Then work down the funnel:

  • How many people actually downloaded your opt-in gift (if it was a download)
  • Or how many people actually watched your video training or attended your webinar
  • What were your open rates for each of the emails in your funnel?
  • How many emails did you send and did you remind people enough about cart closing?
  • What was the click rate on your emails?
  • How many people visited your sales page?
  • How many people added to cart?
  • How many people purchased?

It’s called a funnel because that’s what it is. I’m going to be blunt here and say that the amount of people you put in at the top determines how many people end up purchasing, ie. coming out at the bottom.

Of course it’s slightly more complicated than that, because you need to put the right type of people in at the top, then nurture them, and nurture them and nurture them until a number of them purchase your offer. I also don’t like talking about people in terms of numbers, because they’re people. Actual human beings with families, lives and feelings, but at the same time launching is pure maths and a little bit of creativity thrown in. As much as I dislike saying it, it is about the numbers – and your relationship with your audience. 

Ok, so now that we’ve established that, let’s get back to the debrief.

You need to analyse each stage of your funnel to see where you can make improvements. 

BUT, before you make any changes and try again I want you to only make ONE change and then try again.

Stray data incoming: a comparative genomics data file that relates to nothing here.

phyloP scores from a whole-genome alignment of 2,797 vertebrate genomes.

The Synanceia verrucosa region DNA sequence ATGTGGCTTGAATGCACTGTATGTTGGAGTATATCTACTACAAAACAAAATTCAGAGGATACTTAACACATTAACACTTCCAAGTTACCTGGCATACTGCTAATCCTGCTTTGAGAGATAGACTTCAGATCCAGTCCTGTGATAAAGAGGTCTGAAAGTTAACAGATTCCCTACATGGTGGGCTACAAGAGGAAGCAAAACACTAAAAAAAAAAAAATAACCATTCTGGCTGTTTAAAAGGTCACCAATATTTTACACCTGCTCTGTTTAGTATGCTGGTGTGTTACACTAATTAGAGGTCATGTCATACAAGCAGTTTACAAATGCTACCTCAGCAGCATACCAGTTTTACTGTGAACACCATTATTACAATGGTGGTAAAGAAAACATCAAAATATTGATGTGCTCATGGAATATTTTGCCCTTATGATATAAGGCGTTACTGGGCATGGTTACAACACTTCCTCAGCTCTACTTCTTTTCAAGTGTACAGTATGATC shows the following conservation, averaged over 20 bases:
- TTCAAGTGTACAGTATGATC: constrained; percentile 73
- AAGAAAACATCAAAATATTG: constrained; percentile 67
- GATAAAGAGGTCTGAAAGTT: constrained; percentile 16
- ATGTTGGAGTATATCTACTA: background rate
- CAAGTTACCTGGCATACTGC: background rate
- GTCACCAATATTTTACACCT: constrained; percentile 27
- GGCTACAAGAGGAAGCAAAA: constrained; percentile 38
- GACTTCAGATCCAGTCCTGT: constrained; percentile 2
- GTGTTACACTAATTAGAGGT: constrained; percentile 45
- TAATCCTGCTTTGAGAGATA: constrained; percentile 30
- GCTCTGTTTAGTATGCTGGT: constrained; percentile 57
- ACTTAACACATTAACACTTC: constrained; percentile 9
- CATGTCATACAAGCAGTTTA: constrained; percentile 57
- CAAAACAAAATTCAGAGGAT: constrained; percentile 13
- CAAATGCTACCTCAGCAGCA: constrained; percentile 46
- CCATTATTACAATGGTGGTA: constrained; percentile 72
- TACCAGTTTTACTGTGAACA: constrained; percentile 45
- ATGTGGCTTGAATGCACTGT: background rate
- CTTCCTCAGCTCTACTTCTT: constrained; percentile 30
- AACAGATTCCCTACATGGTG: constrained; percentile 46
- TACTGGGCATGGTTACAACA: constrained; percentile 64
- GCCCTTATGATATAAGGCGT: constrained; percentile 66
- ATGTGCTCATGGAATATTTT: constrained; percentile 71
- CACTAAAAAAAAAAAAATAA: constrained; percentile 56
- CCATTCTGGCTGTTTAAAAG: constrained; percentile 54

There might be several stages of your funnel that could do with improvements, but you need to pick ONE. Choose the one that you think will have the biggest impact.

Make the change and then try again.

The reason for only making one change is that if you make multiple changes, you won’t know what made the difference in the end. 

So if your email open rate was low, make a change to your email subject to see if it improves. If it does, do another debrief to see if you can make more changes. 

I know it’s tedious and as a course creator you’re hoping to get onto the passive (or leveraged) income bandwagon and sit back and relax, but for the majority of entrepreneurs it’s a different story.

The ones that stick with it and keep making improvements see results after a while. 

I’ve been doing this for over 8 years now and I’ve never met a funnel that worked straight out of the gate, and even then, the ones that do work still get tinkered with to see if they can be improved.

And then after a while you might need to replace your lead magnet, or come up with a different webinar title and content. 

The work is never done really. 

But if you have a solid offer and you know your ideal clients well, you’re already a long way ahead of everyone else. So keep going, and make sure that you debrief and review your launch each and every time.

And if you’re ready to add more people to your audience, I highly recommend using Facebook ads to grow your audience and your list – but only if the rest of your funnel is working and converting.

If that’s you and your funnel, get in touch with me if you want done for your Facebook & Instagram advertising or join ADvisory, the must-have-online program to DIY your ads. 

I’ll drop the links to both in the show notes and I can’t wait to connect with you.